I Didn't Do The Thing Today: On letting go of productivity guilt

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I Didn't Do The Thing Today: On letting go of productivity guilt

I Didn't Do The Thing Today: On letting go of productivity guilt

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i'd meander through the book like you might do when hiking outdoors, letting your attention settle on whatever captures it. She learned there isn't a perfect recipe for getting things done, the ideal routine that maximizes every minute of the day is a myth, and constantly holding ourselves to unattainable daily standards is simply exhausting us. Occasionally I get an audiobook from the library in a futile attempt to restrict my book purchasing. A remarkable combination: part broadside against our culture of frenetic busyness, part consolation for the days when things don't go to plan. Even on days when we get a lot done, the thing left undone can leave us feeling guilty, anxious, or disappointed.

Through these platforms and by regularly conducting life experiments, Dore investigates how to live creatively and broaden the definition of a day well spent. She has contributed columns and features to Sunday Life, BBC WorkLife, ArtsHub, 99u, Womankind, Kill Your Darlings, The Design Files, ABC Life and more. Author Madeleine Fire talks about a lot of the "productivity hacks" people have embraced in the push to always be doing more, taking on more, and gives a lot of great reasons why it might be time to let those go and find rhythms and paces that work for us and allow us to build a full life instead of just a busy one.writing books is about offering perspective, news ways of seeing things and expanding our worldviews. It’s perfect for people like me, who are a little too driven, slightly OCD, and have some Catholic guilt! It was inspired by my conversation with a farmer who started his day with a dollop of clotted cream on his porridge. I listened to the audiobook while doing my daily “chores”, and that alone really boosted my productivity.

But if we are curious about the ordinary moments, if we tend to them, if we get the good out of every bit…what a life we will have created. The 103 third parties who use cookies on this service do so for their purposes of displaying and measuring personalized ads, generating audience insights, and developing and improving products. We don’t know where our decisions will lead, because we can only connect the dots once we’re looking back.It’s a spin on the “Eat the Frog” method popularized by author Brian Tracy, which suggests doing our most dreaded task first to get it out of the way.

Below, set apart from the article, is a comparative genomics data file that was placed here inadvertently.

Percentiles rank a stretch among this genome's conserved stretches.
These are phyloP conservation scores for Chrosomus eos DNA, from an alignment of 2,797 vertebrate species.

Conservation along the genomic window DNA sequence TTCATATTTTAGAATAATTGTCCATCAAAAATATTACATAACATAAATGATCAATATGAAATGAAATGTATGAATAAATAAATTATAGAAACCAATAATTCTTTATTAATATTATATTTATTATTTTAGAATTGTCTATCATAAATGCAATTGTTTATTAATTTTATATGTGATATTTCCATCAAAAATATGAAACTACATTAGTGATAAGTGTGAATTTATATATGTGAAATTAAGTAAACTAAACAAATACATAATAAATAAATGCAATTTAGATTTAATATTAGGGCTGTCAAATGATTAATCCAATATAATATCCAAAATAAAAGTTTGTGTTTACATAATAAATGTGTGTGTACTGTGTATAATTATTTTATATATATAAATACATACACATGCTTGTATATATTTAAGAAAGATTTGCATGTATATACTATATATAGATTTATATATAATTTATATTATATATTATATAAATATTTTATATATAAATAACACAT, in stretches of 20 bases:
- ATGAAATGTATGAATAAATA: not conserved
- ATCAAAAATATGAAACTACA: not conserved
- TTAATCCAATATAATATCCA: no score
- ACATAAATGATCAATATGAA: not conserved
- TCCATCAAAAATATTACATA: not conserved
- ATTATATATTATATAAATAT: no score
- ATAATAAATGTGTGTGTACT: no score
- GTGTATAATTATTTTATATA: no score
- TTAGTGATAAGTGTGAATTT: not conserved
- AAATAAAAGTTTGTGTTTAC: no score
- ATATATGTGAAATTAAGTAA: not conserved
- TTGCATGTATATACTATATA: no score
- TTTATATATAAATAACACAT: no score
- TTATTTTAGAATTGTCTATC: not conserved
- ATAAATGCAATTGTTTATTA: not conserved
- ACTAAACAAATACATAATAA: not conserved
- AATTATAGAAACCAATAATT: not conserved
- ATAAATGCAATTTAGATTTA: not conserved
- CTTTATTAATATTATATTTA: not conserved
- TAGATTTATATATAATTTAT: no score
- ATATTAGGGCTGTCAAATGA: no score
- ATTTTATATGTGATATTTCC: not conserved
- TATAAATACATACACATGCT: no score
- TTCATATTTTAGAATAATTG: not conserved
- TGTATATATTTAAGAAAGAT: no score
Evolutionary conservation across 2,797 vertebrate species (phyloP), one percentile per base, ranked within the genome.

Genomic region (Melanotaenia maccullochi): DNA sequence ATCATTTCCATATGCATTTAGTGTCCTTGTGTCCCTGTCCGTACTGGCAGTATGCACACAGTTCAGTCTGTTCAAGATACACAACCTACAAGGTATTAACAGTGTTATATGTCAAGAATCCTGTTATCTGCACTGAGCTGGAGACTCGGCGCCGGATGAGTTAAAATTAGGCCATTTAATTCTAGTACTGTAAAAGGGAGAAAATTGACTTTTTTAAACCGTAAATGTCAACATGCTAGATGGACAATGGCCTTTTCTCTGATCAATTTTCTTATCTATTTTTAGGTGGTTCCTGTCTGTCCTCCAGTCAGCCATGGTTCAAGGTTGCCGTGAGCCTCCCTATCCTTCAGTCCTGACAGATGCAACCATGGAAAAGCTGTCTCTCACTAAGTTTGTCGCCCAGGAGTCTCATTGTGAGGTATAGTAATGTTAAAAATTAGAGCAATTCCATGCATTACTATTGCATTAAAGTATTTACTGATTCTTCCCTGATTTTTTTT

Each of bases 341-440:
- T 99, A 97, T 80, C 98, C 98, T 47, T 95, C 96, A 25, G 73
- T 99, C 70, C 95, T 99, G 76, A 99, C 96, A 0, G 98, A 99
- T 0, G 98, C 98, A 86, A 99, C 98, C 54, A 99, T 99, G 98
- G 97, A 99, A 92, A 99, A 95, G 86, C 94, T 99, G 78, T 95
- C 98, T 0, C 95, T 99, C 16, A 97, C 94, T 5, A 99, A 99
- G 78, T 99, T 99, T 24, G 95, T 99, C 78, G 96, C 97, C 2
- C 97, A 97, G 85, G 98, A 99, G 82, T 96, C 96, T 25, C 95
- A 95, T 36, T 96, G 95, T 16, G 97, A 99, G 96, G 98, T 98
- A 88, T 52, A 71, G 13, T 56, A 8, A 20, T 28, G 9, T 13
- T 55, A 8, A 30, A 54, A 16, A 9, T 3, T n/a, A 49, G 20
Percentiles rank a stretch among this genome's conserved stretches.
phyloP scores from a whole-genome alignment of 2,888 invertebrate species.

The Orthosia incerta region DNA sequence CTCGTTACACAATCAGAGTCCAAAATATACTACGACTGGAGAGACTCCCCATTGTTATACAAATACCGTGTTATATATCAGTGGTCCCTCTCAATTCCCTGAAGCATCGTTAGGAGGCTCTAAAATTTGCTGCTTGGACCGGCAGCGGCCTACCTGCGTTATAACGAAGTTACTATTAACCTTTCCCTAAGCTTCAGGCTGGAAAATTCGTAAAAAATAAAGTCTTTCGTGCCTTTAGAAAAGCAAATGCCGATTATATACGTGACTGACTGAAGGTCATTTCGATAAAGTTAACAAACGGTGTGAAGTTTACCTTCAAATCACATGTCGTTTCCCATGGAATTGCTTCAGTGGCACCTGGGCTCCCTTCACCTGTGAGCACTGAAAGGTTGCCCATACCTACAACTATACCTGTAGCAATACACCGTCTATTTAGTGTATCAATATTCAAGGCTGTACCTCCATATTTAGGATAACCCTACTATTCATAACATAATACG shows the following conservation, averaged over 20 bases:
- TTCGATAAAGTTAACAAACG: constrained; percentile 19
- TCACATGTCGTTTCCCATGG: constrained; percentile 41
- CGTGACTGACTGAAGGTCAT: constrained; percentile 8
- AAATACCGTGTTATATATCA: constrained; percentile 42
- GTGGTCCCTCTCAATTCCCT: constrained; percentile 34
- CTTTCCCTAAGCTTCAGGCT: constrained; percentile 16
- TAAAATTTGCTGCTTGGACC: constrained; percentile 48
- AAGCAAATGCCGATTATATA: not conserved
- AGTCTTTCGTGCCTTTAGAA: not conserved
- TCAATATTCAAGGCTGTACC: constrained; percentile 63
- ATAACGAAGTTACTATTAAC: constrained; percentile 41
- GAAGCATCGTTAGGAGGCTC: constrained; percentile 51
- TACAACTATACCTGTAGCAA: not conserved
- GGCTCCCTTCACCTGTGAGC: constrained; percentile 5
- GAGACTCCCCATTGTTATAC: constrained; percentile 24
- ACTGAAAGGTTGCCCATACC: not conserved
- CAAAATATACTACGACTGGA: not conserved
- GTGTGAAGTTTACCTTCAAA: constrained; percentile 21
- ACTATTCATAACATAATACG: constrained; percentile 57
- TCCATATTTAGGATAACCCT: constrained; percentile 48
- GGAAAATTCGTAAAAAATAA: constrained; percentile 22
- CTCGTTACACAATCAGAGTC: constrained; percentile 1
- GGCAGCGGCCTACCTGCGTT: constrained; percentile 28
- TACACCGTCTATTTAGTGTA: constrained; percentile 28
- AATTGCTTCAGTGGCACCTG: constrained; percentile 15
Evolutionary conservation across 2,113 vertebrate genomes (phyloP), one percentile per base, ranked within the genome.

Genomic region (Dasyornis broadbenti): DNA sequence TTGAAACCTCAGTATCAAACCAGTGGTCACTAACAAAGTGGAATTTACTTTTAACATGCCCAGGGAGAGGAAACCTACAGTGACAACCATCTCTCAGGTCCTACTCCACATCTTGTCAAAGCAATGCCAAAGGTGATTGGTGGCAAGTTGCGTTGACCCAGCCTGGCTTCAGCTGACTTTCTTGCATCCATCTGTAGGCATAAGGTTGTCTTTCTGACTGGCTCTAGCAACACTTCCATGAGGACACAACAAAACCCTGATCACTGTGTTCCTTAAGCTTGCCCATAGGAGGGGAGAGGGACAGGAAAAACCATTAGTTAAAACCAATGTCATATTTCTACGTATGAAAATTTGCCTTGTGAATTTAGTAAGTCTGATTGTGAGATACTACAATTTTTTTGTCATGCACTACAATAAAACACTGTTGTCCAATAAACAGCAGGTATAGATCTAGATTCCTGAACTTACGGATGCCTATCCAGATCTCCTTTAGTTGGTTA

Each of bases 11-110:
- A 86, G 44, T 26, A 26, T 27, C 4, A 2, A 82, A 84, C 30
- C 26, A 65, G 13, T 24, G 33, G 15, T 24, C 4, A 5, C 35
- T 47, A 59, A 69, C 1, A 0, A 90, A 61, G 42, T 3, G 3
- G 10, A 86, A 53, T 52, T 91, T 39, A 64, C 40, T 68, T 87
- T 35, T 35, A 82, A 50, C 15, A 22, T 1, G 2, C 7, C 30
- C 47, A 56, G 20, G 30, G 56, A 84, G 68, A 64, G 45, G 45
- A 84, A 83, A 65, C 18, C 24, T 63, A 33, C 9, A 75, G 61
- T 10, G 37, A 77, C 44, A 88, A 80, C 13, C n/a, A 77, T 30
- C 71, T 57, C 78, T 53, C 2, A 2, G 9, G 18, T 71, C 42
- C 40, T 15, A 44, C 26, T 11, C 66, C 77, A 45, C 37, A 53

It also took 10 chapters for her to acknowledge that capitalism plays a large part in why we might not have done the thing today, and only barely touched on the fact that many people with lesser means do not have the luxury of implementing a lot of the strategies that she talks about in this book, although that wasn't the kind of depth that I expected this book to get into, so perhaps that's an unfair assessment. I was picturing a more practical Laziness Does Not Exist, and while it gave those vibes, it did not live up to them. There's the work thing, the catch-up thing, the laundry thing, the creative thing, the exercise thing, the family thing, the thing we don't want to do, the thing we've been putting off (despite it being the most important thing).We can learn from conversations, the problems we need to solve, the risks we take, growing older, rejection, and from discovery. This has long been a topic I've felt strongly about- ask my husband how many times I've ranted about how toxic I feel this culture of busyness is- and I felt like I found a lot in here to apply to my life. Obviously the "pro-productivity" genre contains its share of gems, doozies, and lots in between as well. So many of these let go and let breathe pieces of advice are just kept in the abstract when what would also be useful is “here’s how you set the boundary even if you haven’t done it before start now…” glad I borrowed it from the library. A remarkable combination: part broadside against our culture of frenetic busyness, part consolation for the days when things don’t go to plan, it’s also the best kind of productivity manual, filled with guidance for actually getting around to more of the things that matter.

Even on days where we get a lot done, the thing left undone can leave us feeling guilty, anxious or disappointed. While this book wasn’t completely life-changing, it was a good read that did inspire me to shift my thinking on productivity.Perhaps instead of filling time, we can inspect whether what we fill it with creates a sense of fulfillment. Letting go of your productivity guilt and embracing the unexpected creative moments that each day brings you can broaden your definition of a day well spent, bringing deep connection and fulfillment to your daily life. the author is straight about what this book is, which is why i find reading introductions immensely important.



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